A Prime Time to Rhyme

Here's your nightly math! Just 5 quick minutes of number fun for kids and parents at home. Read a cool fun fact, followed by math riddles at different levels so everyone can jump in. Your kids will love you for it.

A Prime Time to Rhyme

April 14, 2019

April is Poetry Month, and while poetry is made of words, numbers rule their rhyming. Think about Dr. Seuss books, where two lines in a row rhyme: “Knox in box / Fox in socks.” Since the first 2 lines rhyme, then the 3rd and 4th rhyme, we call that an a-a-b-b pattern. But sometimes not all the lines rhyme: “I do not like them, / Sam-I-am. / I do not like / green eggs and ham.” The 3rd line ends in a different sound from the 1st line, so that pattern is a-b-c-b.

It’s hard work, so we were amazed by New Orleans “sidewalk poet” Antoine: Tell him your favorite thing, and he’ll write a poem about it — then you decide how much to pay him for it. We of course asked for a poem about math, which you can find below!

Wee ones: If you say “big wig pig,” how many rhyming words do you have?

Little kids: Try to think of 4 words that rhyme with your first name. Then say the whole set 5 times fast! Bonus: If Antoine writes a $10 poem for your name, and you have $2, how many more dollars do you need to pay him?

Big kids: If Antoine thinks up 7 3-letter rhyming words, how many letters does he have to type in total? Bonus: Poems called “sonnets” have 14 lines, while “haikus” have just 3. On which day does Antoine type more lines, a 10-sonnet day or a 20-haiku day?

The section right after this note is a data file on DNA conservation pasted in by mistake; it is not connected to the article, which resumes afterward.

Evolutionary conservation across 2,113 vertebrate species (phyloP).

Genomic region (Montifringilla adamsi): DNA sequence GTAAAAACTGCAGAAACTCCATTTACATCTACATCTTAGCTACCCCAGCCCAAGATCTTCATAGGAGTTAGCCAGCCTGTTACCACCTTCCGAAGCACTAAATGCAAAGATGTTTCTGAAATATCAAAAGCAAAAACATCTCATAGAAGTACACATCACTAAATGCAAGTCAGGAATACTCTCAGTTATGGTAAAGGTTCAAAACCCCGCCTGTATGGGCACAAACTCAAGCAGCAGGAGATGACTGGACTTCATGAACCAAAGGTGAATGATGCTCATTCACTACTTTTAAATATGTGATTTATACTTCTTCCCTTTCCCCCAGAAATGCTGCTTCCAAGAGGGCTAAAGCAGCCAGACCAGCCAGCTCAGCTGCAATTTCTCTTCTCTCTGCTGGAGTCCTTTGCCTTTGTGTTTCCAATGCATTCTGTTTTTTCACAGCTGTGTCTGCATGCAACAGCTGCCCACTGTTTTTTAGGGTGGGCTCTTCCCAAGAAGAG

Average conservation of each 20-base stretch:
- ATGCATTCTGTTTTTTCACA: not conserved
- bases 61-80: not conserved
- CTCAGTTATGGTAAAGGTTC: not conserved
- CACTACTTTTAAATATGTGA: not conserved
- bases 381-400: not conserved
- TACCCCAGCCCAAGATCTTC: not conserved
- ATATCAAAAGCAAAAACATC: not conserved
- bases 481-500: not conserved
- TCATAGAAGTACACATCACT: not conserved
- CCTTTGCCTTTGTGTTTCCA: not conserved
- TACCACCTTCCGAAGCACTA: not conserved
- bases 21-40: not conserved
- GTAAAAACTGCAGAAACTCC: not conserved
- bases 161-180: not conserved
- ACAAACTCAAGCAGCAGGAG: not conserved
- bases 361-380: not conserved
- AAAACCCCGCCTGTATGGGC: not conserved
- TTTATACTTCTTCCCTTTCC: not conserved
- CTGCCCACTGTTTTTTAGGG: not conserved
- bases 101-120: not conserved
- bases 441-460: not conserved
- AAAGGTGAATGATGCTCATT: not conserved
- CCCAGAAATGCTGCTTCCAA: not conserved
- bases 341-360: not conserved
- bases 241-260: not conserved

Wee ones: 3 rhyming words.

Little kids: Different for everyone…see if you can rhyme with your name! Bonus: $8 more.

Big kids: 21 letters. Bonus: The sonnet day is more line-heavy: 140 lines v. 60 lines.
And here is Antoine’s poem – thank you Antoine for the inspiration!

it’s a system
it’s a system of an infinite
number of systems
it’s the imagination
at play
inventing dimensions
into dimensions

turning an equation into
a sculpted crystal
floating somewhere
around which
the mind circles

it’s the art
of creating sideways
back alleys
and getting stuck into
nerve-wracking dead-ends
and try again
and again
till it equals

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About the Author

Laura Overdeck

Laura Overdeck

Laura Bilodeau Overdeck is founder and president of Bedtime Math Foundation. Her goal is to make math as playful for kids as it was for her when she was a child. Her mom had Laura baking before she could walk, and her dad had her using power tools at a very unsafe age, measuring lengths, widths and angles in the process. Armed with this early love of numbers, Laura went on to get a BA in astrophysics from Princeton University, and an MBA from the Wharton School of Business; she continues to star-gaze today. Laura’s other interests include her three lively children, chocolate, extreme vehicles, and Lego Mindstorms.

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